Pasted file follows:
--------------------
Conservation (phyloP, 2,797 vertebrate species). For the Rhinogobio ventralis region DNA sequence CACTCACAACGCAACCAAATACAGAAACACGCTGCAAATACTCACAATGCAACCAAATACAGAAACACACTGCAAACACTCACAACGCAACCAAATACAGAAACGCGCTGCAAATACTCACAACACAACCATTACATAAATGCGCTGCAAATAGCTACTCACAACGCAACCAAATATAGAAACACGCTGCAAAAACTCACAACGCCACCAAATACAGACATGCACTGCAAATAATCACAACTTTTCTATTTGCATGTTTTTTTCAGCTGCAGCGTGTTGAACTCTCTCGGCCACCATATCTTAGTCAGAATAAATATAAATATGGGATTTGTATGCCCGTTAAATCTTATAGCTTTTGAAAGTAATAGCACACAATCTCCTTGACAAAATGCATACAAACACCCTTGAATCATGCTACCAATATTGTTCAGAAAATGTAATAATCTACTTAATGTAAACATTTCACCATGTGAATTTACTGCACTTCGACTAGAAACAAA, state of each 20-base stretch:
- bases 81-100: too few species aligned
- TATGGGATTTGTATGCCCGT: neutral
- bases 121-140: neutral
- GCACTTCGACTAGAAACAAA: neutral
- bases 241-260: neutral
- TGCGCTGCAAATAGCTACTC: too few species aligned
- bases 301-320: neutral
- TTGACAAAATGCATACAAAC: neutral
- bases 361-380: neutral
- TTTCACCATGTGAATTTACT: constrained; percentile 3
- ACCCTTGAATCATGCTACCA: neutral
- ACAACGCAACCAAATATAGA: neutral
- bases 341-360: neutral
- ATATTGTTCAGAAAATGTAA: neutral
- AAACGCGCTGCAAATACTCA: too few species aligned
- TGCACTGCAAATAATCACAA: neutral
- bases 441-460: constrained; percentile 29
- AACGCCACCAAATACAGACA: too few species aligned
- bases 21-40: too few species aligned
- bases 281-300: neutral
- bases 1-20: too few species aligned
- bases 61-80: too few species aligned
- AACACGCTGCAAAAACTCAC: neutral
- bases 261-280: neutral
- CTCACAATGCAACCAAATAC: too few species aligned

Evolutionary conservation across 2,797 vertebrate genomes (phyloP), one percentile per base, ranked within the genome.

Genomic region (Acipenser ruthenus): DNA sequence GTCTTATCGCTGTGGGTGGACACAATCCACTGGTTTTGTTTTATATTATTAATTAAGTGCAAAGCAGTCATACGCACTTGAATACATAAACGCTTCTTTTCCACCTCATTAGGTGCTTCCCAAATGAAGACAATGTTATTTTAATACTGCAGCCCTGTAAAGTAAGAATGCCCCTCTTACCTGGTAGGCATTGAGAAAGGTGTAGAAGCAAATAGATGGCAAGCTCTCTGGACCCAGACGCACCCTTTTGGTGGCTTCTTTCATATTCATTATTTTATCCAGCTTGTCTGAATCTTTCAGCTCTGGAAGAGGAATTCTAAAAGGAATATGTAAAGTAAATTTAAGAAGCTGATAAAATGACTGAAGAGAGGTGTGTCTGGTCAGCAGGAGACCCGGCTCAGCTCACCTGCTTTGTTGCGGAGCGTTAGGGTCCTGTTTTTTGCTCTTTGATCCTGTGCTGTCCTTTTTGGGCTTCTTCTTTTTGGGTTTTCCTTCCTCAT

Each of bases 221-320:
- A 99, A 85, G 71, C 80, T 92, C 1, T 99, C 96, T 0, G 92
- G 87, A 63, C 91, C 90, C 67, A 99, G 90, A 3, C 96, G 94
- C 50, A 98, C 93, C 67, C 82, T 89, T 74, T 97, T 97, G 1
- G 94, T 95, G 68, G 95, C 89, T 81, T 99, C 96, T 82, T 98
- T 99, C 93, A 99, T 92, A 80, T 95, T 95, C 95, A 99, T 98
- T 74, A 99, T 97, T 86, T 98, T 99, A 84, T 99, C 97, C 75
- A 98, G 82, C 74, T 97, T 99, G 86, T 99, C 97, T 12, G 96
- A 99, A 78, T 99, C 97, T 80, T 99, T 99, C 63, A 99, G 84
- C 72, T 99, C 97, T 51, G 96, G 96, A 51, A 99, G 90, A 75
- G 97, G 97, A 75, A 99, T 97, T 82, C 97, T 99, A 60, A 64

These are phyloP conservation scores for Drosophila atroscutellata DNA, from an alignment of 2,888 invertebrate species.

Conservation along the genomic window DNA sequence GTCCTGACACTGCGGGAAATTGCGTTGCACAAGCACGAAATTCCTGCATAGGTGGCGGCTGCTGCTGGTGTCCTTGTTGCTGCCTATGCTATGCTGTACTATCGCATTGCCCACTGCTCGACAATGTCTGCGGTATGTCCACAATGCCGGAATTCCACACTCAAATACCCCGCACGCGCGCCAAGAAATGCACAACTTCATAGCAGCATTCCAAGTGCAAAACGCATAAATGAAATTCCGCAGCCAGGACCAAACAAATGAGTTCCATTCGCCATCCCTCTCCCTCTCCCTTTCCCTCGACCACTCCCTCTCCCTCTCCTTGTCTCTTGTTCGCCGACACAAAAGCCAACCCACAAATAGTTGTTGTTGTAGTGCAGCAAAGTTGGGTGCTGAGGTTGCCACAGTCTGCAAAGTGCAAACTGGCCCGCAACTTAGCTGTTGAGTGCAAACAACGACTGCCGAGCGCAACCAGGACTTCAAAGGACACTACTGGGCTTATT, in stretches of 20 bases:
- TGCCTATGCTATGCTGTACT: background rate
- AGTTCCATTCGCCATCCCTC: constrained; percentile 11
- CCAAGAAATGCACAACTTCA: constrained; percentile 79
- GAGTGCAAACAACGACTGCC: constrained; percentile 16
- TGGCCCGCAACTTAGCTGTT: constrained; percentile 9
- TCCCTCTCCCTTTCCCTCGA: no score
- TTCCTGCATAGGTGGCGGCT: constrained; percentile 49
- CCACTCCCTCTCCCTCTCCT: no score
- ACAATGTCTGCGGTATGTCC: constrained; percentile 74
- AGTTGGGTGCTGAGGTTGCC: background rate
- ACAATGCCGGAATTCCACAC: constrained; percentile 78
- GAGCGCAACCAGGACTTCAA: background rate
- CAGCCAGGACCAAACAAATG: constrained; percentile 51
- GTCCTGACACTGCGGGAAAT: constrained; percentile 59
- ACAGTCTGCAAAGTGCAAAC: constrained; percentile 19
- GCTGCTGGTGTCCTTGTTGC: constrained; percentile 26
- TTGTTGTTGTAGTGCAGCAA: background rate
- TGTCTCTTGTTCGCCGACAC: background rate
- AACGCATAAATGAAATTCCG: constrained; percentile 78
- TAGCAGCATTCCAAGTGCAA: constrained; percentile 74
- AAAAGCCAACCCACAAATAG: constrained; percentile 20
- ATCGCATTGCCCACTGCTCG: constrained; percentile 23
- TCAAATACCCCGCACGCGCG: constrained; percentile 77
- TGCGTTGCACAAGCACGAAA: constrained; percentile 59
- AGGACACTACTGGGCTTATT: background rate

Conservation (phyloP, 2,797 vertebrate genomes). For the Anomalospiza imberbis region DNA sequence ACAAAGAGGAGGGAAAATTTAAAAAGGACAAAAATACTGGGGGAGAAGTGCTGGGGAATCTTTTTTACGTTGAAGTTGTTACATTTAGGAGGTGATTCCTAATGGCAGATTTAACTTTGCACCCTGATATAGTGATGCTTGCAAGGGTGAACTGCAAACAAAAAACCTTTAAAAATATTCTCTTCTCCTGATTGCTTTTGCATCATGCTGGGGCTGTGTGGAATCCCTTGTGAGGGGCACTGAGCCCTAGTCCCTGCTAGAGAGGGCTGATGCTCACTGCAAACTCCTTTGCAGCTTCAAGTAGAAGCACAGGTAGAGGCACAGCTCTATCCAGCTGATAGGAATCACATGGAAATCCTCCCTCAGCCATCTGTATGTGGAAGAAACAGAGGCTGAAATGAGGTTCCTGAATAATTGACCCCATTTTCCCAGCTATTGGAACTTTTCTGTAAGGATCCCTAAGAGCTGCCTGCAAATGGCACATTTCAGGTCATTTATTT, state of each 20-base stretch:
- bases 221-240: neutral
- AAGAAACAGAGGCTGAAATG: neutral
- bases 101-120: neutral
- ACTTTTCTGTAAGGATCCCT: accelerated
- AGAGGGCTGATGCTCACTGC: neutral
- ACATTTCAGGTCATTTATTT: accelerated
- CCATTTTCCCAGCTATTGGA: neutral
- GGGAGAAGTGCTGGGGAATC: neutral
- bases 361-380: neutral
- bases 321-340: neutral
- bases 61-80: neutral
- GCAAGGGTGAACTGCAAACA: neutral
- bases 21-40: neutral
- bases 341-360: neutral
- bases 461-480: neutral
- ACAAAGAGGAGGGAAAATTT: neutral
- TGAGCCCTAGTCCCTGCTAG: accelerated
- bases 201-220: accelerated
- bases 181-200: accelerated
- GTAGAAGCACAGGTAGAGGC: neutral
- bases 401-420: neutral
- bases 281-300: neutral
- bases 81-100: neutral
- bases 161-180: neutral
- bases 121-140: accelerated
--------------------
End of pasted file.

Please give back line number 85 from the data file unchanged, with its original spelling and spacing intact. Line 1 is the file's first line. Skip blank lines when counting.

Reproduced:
- bases 201-220: accelerated